Members of the European Parliament have backed a motion calling for an assessment of whether Europe should stop moving clocks forward and back between summer and winter time.

EU law since the 1990s has coordinated the shift to summertime, with citizens in all 28 EU countries moving their clocks an hour forward on the last Sunday in March and switching back to winter time on the final Sunday in October.

MEPs voted today by 384 to 153 for a motion calling on the European Commission to study the effects of switching clocks and, if necessary, to come up with an alternative plan.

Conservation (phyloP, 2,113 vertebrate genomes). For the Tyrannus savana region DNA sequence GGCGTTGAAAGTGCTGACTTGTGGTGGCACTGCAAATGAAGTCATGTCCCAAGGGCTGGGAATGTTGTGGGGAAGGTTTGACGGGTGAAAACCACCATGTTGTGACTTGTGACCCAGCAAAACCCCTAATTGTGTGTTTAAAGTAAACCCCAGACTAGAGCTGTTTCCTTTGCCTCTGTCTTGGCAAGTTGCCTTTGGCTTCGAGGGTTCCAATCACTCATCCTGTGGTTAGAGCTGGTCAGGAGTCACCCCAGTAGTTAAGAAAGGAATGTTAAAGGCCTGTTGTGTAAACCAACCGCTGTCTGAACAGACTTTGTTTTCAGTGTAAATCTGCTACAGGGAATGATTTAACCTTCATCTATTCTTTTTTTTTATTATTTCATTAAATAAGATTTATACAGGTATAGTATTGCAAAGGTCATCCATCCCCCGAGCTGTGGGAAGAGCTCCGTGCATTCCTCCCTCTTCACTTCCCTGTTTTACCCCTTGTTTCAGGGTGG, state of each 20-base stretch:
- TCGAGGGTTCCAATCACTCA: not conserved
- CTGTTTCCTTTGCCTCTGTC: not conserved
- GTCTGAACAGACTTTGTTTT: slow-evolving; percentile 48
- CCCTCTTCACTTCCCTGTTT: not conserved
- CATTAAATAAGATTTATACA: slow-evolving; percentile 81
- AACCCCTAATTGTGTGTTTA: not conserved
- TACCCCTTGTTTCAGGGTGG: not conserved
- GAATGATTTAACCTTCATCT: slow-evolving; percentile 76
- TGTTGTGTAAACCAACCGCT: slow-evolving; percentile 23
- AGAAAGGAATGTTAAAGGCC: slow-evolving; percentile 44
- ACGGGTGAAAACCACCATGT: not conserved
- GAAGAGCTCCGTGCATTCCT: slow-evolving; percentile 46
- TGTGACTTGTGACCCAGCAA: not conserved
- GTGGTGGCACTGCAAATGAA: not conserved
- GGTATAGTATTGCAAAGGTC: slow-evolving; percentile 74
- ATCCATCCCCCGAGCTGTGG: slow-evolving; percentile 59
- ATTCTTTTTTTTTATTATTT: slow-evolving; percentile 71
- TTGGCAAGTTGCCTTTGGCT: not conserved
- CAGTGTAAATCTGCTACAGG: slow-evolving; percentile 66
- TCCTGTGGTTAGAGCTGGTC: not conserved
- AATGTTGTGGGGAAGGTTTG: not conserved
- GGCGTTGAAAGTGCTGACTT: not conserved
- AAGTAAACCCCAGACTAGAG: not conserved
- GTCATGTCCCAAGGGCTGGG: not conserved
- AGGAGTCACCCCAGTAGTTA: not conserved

Finland, which has the most northerly EU national capital, called in January for the EU to scrap the clock switches, following a public petition that secured more than 70,000 signatures.

Senior politicians in Lithuania, Poland and Sweden have also criticised the time change, which is used across most of North America too.

Critics of the system say it can cause long-term health problems, especially among young children and elderly people.

Research has shown that the time change disrupts sleep schedules and can impact productivity at work.

Supporters say the extra morning daylight in winter and the extra evening light in summer can help reduce traffic accidents and save energy.